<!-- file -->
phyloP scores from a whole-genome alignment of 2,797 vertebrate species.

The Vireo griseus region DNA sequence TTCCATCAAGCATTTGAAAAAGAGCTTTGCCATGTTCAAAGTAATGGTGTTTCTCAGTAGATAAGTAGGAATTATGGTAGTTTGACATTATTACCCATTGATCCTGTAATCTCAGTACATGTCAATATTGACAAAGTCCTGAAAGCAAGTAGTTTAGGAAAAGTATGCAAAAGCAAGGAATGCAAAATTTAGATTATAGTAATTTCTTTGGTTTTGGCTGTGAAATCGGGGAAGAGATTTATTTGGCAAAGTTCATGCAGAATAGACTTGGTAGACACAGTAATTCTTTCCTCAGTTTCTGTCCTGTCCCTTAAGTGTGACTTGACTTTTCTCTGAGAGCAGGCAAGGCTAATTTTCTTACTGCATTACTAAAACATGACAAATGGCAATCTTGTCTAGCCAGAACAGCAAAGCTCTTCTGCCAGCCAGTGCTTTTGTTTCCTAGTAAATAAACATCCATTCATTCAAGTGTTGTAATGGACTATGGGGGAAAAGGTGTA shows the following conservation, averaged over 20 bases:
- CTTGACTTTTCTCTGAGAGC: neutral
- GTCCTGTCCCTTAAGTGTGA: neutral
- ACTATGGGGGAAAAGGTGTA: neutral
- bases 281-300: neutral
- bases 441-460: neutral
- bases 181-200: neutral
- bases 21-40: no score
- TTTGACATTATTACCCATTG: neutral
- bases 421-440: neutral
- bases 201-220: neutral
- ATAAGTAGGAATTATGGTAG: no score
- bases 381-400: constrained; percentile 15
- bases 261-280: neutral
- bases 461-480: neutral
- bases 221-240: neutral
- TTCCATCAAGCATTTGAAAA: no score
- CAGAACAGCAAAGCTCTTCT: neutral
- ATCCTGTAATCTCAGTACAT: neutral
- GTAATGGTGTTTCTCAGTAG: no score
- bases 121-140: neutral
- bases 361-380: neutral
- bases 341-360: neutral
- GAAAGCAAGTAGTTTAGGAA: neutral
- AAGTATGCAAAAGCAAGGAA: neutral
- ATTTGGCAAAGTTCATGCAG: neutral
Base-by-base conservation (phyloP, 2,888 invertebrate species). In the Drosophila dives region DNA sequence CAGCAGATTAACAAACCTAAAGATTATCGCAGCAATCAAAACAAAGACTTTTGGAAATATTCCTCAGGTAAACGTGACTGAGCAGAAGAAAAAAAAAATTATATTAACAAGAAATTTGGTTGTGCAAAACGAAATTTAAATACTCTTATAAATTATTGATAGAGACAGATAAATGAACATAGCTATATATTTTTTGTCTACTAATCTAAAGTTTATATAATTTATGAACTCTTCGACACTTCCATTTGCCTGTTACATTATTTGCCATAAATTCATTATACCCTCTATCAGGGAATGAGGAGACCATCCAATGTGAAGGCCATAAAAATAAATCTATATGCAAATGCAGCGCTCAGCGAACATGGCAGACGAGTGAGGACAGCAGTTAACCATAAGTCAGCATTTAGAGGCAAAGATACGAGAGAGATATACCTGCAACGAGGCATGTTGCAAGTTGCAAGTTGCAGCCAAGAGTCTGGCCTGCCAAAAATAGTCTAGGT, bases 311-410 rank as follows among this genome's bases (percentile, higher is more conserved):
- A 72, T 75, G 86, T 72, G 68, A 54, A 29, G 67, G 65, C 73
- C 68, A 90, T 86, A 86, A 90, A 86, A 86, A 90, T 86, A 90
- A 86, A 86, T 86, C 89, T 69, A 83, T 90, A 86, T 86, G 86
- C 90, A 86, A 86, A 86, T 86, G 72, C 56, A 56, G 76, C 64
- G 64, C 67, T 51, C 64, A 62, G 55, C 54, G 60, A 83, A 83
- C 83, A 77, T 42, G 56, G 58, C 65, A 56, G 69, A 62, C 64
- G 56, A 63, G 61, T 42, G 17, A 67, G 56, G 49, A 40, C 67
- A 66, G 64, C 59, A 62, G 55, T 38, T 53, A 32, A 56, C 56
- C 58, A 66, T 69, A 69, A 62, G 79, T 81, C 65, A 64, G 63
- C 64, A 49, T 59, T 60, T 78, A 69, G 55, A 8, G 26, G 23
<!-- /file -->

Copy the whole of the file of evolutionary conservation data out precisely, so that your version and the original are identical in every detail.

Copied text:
phyloP scores from a whole-genome alignment of 2,797 vertebrate species.

The Vireo griseus region DNA sequence TTCCATCAAGCATTTGAAAAAGAGCTTTGCCATGTTCAAAGTAATGGTGTTTCTCAGTAGATAAGTAGGAATTATGGTAGTTTGACATTATTACCCATTGATCCTGTAATCTCAGTACATGTCAATATTGACAAAGTCCTGAAAGCAAGTAGTTTAGGAAAAGTATGCAAAAGCAAGGAATGCAAAATTTAGATTATAGTAATTTCTTTGGTTTTGGCTGTGAAATCGGGGAAGAGATTTATTTGGCAAAGTTCATGCAGAATAGACTTGGTAGACACAGTAATTCTTTCCTCAGTTTCTGTCCTGTCCCTTAAGTGTGACTTGACTTTTCTCTGAGAGCAGGCAAGGCTAATTTTCTTACTGCATTACTAAAACATGACAAATGGCAATCTTGTCTAGCCAGAACAGCAAAGCTCTTCTGCCAGCCAGTGCTTTTGTTTCCTAGTAAATAAACATCCATTCATTCAAGTGTTGTAATGGACTATGGGGGAAAAGGTGTA shows the following conservation, averaged over 20 bases:
- CTTGACTTTTCTCTGAGAGC: neutral
- GTCCTGTCCCTTAAGTGTGA: neutral
- ACTATGGGGGAAAAGGTGTA: neutral
- bases 281-300: neutral
- bases 441-460: neutral
- bases 181-200: neutral
- bases 21-40: no score
- TTTGACATTATTACCCATTG: neutral
- bases 421-440: neutral
- bases 201-220: neutral
- ATAAGTAGGAATTATGGTAG: no score
- bases 381-400: constrained; percentile 15
- bases 261-280: neutral
- bases 461-480: neutral
- bases 221-240: neutral
- TTCCATCAAGCATTTGAAAA: no score
- CAGAACAGCAAAGCTCTTCT: neutral
- ATCCTGTAATCTCAGTACAT: neutral
- GTAATGGTGTTTCTCAGTAG: no score
- bases 121-140: neutral
- bases 361-380: neutral
- bases 341-360: neutral
- GAAAGCAAGTAGTTTAGGAA: neutral
- AAGTATGCAAAAGCAAGGAA: neutral
- ATTTGGCAAAGTTCATGCAG: neutral
Base-by-base conservation (phyloP, 2,888 invertebrate species). In the Drosophila dives region DNA sequence CAGCAGATTAACAAACCTAAAGATTATCGCAGCAATCAAAACAAAGACTTTTGGAAATATTCCTCAGGTAAACGTGACTGAGCAGAAGAAAAAAAAAATTATATTAACAAGAAATTTGGTTGTGCAAAACGAAATTTAAATACTCTTATAAATTATTGATAGAGACAGATAAATGAACATAGCTATATATTTTTTGTCTACTAATCTAAAGTTTATATAATTTATGAACTCTTCGACACTTCCATTTGCCTGTTACATTATTTGCCATAAATTCATTATACCCTCTATCAGGGAATGAGGAGACCATCCAATGTGAAGGCCATAAAAATAAATCTATATGCAAATGCAGCGCTCAGCGAACATGGCAGACGAGTGAGGACAGCAGTTAACCATAAGTCAGCATTTAGAGGCAAAGATACGAGAGAGATATACCTGCAACGAGGCATGTTGCAAGTTGCAAGTTGCAGCCAAGAGTCTGGCCTGCCAAAAATAGTCTAGGT, bases 311-410 rank as follows among this genome's bases (percentile, higher is more conserved):
- A 72, T 75, G 86, T 72, G 68, A 54, A 29, G 67, G 65, C 73
- C 68, A 90, T 86, A 86, A 90, A 86, A 86, A 90, T 86, A 90
- A 86, A 86, T 86, C 89, T 69, A 83, T 90, A 86, T 86, G 86
- C 90, A 86, A 86, A 86, T 86, G 72, C 56, A 56, G 76, C 64
- G 64, C 67, T 51, C 64, A 62, G 55, C 54, G 60, A 83, A 83
- C 83, A 77, T 42, G 56, G 58, C 65, A 56, G 69, A 62, C 64
- G 56, A 63, G 61, T 42, G 17, A 67, G 56, G 49, A 40, C 67
- A 66, G 64, C 59, A 62, G 55, T 38, T 53, A 32, A 56, C 56
- C 58, A 66, T 69, A 69, A 62, G 79, T 81, C 65, A 64, G 63
- C 64, A 49, T 59, T 60, T 78, A 69, G 55, A 8, G 26, G 23